Wallpaper, the international design magazine, has been producing the Wallpaper Handmade event since 2009. A celebration of teamwork and ingenuity, the event begins when Wallpaper’s editors pair artists and designers with brands and manufacturers to create unique handmade products over a period of four months. These works, which range from furniture to fashion to food products, are then exhibited at Milan’s Salone del Mobile design fair and later featured in the magazine’s August issue.
This year Skagen was honored to be among the 75 brands chosen to participate. Wallpaper selected Japanese industrial designer Koichi Futatsumata as our partner and we were given the brief to create an object reflecting this year’s theme, Food and Drink.
Immediately, Skagen’s chief creative director, Mariza Scotch, connected with Futatsumata and set about conceptualizing their submission. At the heart of their conversation was the ways in which food connects people and cultures. Connecting through food as well as design is at the core of what Skagen stands for. It’s also the concept that led the two designers to conceive the Hygge Board, Skagen’s contribution to this year’s event. Who better to tell this story than the designers who conceived the idea for this hourglass that celebrates food and design, friendship and time?
CREATIVE PATH TO THE HYGGE BOARD
BY MARIZA SCOTCH
“When we were asked to collaborate with a designer we didn’t yet know and who was living in another country, our first goal was to find a common ground to celebrate the theme of Food and Drink in a way that resonated authentically for both of us.
“At Skagen, watch making is woven deep into the soul of the company. Given this, we thought one poetic, powerful approach to the Wallpaper project would be to consider an alternative means of measuring the passage of time. We wanted to measure the act of being in the moment. And the moment we wanted to capture was time spent with friends.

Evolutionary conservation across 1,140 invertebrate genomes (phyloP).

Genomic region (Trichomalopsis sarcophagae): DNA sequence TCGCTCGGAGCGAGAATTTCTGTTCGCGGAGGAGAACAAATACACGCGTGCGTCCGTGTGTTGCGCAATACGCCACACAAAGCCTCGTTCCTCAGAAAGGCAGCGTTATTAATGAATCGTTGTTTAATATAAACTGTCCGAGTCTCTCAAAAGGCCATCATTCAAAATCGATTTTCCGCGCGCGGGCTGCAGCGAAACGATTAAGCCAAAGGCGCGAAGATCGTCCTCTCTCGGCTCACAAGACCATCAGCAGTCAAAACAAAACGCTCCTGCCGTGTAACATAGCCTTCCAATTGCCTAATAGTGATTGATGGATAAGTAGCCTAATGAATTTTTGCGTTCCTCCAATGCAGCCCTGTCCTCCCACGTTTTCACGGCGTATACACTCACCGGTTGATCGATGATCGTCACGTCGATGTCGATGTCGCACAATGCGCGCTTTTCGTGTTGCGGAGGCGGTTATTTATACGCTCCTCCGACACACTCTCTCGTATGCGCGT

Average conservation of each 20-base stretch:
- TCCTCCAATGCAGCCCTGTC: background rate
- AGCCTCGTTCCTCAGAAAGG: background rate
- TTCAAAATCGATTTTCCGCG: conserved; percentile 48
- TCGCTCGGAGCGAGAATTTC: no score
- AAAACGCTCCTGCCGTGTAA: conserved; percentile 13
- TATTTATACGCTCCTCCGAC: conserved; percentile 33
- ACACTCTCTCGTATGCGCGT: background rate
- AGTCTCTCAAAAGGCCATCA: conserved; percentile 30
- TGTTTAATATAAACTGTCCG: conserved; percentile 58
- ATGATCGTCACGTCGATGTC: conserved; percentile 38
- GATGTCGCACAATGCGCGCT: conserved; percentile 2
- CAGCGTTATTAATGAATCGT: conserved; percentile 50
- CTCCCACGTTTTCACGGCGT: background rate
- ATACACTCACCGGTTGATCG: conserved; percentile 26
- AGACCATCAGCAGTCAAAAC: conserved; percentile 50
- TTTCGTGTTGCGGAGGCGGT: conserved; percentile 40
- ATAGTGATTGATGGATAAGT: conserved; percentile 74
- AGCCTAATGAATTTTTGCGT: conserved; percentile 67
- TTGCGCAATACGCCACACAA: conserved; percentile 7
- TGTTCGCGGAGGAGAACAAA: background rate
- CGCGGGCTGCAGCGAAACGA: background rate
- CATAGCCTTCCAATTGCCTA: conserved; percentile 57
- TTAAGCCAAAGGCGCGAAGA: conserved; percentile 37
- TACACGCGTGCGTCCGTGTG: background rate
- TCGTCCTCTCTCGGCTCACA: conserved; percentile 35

“When we imagine time shared with friends we think of food and drink and warm moments spent around the communal table. Hygge is the Danish word that describes these warm and congenial moments. Naturally we were thinking about how to create this hygge experience in a single object that would beautifully fuse the Japanese relationship to food with the Danish relationship to food, the common ground here being spare presentation paired with beautiful high-quality materials.
“Our idea was to create a food board designed with an hourglass. The hourglass would illustrate time spent with friends. The sand passing through the hourglass would keep us close to the beach, because when we think of Skagen we think of the beach—Skagen is a beach town in northern Denmark. Thus was born the concept we all agreed encapsulated our commonality. We called it the Hygge Board.
“We chose to divide up work on the project according to each team’s experience and affinity with the materials used to create the Hygge Board. Koichi had great expertise working with wood. As the Hygge Board concept speaks to the essence of time and how we experience it, Koichi selected a 20-year-old piece of hinoki wood, which is naturally antibacterial and considered best for food preparation.
“We wanted the hourglass with metal feet to be the visual focus of the piece. Our goal: Find the highest-quality glass manufacturer in the world and use their expertise to create the hourglass enclosure. We found the Swiss glass factory GlasKeller. Along the way we learned that conventional hourglasses don’t use real sand; the grains have irregular shapes that prevent them from moving at a consistent rate. And this worked for us because we didn’t want to measure a precise amount of time. That was the point of the Hygge Board concept. Because we had released ourselves from needing to measure time properly we were able to find the true essence of the project, which was the experience of time.”